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Clin Pharmacol Ther. 2010 Apr;87(4):445-51. doi: 10.1038/clpt.2009.291. Epub 2010 Mar 3.

A polymorphism in the VKORC1 regulator calumenin predicts higher warfarin dose requirements in African Americans.

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Department of Medicine, Washington University in St Louis, St Louis, Missouri, USA.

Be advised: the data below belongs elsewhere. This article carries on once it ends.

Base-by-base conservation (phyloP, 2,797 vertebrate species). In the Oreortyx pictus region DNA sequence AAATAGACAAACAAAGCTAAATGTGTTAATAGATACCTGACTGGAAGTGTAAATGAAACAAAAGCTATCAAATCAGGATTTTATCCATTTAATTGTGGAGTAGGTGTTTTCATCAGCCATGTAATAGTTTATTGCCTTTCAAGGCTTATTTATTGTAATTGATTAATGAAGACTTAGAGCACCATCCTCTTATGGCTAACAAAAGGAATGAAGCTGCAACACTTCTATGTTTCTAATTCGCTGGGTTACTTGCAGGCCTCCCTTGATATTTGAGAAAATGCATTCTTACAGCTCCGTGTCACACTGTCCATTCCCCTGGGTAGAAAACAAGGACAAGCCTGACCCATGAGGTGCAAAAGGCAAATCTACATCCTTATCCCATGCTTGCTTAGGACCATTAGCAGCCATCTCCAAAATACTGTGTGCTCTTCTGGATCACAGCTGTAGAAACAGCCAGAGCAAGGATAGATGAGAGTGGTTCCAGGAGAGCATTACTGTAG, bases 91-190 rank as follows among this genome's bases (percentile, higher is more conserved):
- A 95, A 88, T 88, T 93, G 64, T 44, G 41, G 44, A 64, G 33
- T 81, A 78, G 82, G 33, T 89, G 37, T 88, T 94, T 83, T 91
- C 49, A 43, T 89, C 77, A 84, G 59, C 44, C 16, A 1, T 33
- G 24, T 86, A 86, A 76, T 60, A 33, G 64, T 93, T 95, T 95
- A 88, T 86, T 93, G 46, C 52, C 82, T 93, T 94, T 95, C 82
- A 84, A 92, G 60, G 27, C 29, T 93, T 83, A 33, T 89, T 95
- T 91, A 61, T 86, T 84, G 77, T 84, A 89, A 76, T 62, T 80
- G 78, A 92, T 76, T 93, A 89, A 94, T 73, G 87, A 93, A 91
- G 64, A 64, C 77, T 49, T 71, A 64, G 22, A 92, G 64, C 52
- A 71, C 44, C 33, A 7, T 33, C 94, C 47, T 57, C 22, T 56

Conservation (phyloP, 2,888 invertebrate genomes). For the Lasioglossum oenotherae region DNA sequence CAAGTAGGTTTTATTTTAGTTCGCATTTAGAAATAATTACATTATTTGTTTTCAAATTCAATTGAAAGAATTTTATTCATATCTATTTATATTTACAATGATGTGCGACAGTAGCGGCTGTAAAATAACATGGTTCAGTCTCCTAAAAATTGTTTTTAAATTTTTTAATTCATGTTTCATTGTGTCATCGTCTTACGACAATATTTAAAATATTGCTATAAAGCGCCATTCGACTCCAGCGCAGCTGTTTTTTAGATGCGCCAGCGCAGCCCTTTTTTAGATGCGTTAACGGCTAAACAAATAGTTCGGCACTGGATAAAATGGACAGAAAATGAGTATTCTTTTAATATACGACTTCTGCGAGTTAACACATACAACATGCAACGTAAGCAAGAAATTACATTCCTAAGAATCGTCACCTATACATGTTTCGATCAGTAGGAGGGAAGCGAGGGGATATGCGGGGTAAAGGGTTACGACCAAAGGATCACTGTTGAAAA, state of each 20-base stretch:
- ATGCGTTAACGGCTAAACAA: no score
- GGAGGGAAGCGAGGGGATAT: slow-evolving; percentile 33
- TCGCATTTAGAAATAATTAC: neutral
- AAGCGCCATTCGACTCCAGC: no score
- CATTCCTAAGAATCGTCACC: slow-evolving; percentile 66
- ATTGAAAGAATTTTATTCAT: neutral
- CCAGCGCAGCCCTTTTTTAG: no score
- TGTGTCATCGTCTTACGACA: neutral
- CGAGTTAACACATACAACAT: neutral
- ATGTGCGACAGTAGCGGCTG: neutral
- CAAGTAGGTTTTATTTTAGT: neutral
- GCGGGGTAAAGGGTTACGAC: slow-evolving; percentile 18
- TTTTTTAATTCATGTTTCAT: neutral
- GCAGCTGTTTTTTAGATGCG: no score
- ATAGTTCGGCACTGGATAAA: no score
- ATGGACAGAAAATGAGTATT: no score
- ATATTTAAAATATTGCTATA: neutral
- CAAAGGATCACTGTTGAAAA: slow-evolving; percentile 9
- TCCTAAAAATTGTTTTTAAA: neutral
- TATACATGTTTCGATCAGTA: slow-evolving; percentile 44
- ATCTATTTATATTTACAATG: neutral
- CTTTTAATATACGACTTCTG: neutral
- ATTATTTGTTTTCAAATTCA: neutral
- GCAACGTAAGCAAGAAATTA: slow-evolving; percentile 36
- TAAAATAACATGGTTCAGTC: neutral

Warfarin demonstrates a wide interindividual variability in response that is mediated partly by variants in cytochrome P450 2C9 (CYP2C9) and vitamin K 2,3-epoxide reductase complex subunit 1 (VKORC1). It is not known whether variants in calumenin (CALU) (vitamin K reductase regulator) have an influence on warfarin dose requirements. We resequenced CALU regions in a discovery cohort of dose outliers: patients with high (>90th percentile, n = 55) or low (<10th percentile, n = 53) warfarin dose requirements (after accounting for known genetic and nongenetic variables). One CALU variant, rs339097, was associated with high doses (P = 0.01). We validated this variant as a predictor of higher warfarin doses in two replication cohorts: (i) 496 patients of mixed ethnicity and (ii) 194 African-American patients. The G allele of rs339097 (the allele frequency was 0.14 in African Americans and 0.002 in Caucasians) was associated with the requirement for a 14.5% (SD +/- 7%) higher therapeutic dose (P = 0.03) in the first replication cohort and a higher-than-predicted dose in the second replication cohort (allele frequency 0.14, one-sided P = 0.03). CALU rs339097 A>G is associated with higher warfarin dose requirements, independent of known genetic and nongenetic predictors of warfarin dose in African Americans.

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